This Washington Post article was written “upside-down” – the most important points in news articles are supposed to be first. I’ve rearranged it as follows:
Under EPA rules, manufacturers are responsible for funding and conducting the safety tests the agency uses to evaluate products.
Frustrated scientists say that allowed chemical companies to cherry-pick the data available to regulators.
The problem, farmers and weed scientists say, is that dicamba has drifted from the fields where it was sprayed, damaging millions of acres of unprotected soybeans and other crops in what some are calling a man-made disaster…. That harms nearby trees, such as the dogwood outside Blytheville, as well as nonresistant soybeans, fruits and vegetables, and plants used as habitats by bees and other pollinators.
And although pesticide-makers often supply new products to university researchers to conduct field tests in varied environments, Monsanto acknowledged it did not allow that testing on its commercialized dicamba because it did not want to delay registration, and scientists said BASF limited it.
Regulators did not have access to much of this data. Although Monsanto and BASF submitted hundreds of studies to the EPA, only a handful of reports considered volatility in a real-world field setting, as opposed to a greenhouse or a lab, according to regulatory filings.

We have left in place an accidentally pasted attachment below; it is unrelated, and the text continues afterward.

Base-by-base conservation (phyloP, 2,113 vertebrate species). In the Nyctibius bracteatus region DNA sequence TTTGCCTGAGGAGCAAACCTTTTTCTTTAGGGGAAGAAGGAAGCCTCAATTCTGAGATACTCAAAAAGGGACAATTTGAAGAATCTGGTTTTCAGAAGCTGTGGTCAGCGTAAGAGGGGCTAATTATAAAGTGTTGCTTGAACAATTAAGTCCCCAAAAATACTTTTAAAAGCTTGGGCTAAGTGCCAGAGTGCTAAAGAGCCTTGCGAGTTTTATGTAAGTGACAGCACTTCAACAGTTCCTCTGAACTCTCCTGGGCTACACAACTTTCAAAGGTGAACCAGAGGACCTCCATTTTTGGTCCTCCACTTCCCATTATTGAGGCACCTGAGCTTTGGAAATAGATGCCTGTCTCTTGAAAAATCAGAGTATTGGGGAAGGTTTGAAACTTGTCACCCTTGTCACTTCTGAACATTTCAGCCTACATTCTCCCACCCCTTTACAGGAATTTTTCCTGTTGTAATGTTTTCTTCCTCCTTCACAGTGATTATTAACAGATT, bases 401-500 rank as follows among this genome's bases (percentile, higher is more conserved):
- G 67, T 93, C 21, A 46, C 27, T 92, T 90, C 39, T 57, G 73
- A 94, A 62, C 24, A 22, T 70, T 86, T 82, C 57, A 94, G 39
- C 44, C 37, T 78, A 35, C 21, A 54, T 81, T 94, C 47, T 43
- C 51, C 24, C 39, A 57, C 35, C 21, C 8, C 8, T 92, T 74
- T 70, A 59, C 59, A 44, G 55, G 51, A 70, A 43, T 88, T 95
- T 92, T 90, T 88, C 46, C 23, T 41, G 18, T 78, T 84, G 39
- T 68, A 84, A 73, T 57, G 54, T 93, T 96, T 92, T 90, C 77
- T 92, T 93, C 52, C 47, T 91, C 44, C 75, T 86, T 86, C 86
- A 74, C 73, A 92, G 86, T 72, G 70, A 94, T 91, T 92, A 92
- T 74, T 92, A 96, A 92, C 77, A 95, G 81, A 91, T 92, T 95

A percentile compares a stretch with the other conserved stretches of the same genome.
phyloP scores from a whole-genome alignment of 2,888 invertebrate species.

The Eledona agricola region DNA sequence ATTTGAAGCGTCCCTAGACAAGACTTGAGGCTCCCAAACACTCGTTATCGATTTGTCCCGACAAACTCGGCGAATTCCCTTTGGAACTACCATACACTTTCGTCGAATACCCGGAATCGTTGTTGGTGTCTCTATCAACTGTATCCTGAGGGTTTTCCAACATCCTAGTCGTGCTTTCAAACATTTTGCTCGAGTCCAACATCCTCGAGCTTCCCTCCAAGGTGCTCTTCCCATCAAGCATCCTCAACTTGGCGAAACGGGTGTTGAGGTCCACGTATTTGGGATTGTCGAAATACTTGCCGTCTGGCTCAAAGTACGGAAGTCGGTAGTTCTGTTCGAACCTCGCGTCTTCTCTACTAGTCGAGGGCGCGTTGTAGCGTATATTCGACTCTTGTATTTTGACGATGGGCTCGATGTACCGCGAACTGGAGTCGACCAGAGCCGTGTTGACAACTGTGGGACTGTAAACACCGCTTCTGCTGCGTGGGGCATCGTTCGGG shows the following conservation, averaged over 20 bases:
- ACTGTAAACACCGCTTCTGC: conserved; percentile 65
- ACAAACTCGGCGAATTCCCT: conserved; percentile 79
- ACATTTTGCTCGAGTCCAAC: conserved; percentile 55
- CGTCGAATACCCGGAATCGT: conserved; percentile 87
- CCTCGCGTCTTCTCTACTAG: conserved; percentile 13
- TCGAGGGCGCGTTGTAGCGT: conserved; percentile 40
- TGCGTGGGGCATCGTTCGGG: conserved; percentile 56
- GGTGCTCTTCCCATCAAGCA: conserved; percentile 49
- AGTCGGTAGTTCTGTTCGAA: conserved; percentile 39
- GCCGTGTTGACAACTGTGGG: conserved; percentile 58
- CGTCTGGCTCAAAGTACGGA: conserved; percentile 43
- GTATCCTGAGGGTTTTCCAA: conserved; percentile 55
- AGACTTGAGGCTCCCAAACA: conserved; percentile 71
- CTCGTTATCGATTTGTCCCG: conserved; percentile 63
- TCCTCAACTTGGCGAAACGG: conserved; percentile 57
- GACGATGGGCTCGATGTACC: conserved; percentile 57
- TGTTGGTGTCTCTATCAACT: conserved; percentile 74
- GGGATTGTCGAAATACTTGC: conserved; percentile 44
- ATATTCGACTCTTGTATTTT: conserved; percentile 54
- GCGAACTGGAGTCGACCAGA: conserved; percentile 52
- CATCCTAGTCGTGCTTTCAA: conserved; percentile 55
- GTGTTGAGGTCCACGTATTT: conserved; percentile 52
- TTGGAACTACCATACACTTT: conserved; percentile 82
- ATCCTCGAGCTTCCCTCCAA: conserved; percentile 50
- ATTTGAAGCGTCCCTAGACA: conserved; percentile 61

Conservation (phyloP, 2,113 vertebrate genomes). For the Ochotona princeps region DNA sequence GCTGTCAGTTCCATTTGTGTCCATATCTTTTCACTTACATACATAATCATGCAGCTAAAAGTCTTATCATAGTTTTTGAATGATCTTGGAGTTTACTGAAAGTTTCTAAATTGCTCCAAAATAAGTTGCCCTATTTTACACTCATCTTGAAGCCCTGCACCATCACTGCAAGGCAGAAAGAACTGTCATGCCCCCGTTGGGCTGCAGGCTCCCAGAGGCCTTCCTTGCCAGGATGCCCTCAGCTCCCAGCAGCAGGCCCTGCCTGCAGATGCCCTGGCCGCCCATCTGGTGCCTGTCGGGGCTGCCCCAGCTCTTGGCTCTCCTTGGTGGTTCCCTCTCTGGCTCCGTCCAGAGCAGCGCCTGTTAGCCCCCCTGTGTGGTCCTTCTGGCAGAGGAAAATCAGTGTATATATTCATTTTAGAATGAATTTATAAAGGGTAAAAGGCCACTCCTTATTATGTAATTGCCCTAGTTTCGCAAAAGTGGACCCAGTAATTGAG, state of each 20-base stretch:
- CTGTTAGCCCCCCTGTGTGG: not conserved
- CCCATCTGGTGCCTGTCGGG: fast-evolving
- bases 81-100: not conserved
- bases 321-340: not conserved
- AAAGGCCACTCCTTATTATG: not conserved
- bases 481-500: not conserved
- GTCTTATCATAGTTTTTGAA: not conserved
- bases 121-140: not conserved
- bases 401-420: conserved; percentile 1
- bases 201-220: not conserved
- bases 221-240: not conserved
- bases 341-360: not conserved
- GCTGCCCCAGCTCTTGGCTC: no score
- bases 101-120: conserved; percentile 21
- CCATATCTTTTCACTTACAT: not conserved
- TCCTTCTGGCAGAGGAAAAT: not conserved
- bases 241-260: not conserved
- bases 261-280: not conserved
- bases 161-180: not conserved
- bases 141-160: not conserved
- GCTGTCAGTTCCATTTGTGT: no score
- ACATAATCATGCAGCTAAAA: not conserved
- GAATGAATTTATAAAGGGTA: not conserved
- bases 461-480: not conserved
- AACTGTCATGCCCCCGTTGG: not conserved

But during a July 29 call with EPA officials, a dozen state weed scientists expressed unanimous concern that dicamba is more volatile than manufacturers have indicated, according to several scientists on the call. Field tests by researchers at the Universities of Missouri, Tennessee and Arkansas have since found that the new dicamba herbicides can volatilize and float to other fields as long as 72 hours after application.
The new dicamba formulations were supposed to attack those resistant weeds without floating to other fields.
The problem, farmers and weed scientists say, is that dicamba has drifted from the fields where it was sprayed, damaging millions of acres of unprotected soybeans and other crops in what some are calling a man-made disaster. Critics say that the herbicide was approved by federal officials without enough data, particularly on the critical question of whether it could drift off target.
Government officials and manufacturers Monsanto and BASF deny the charge, saying the system worked as Congress designed it.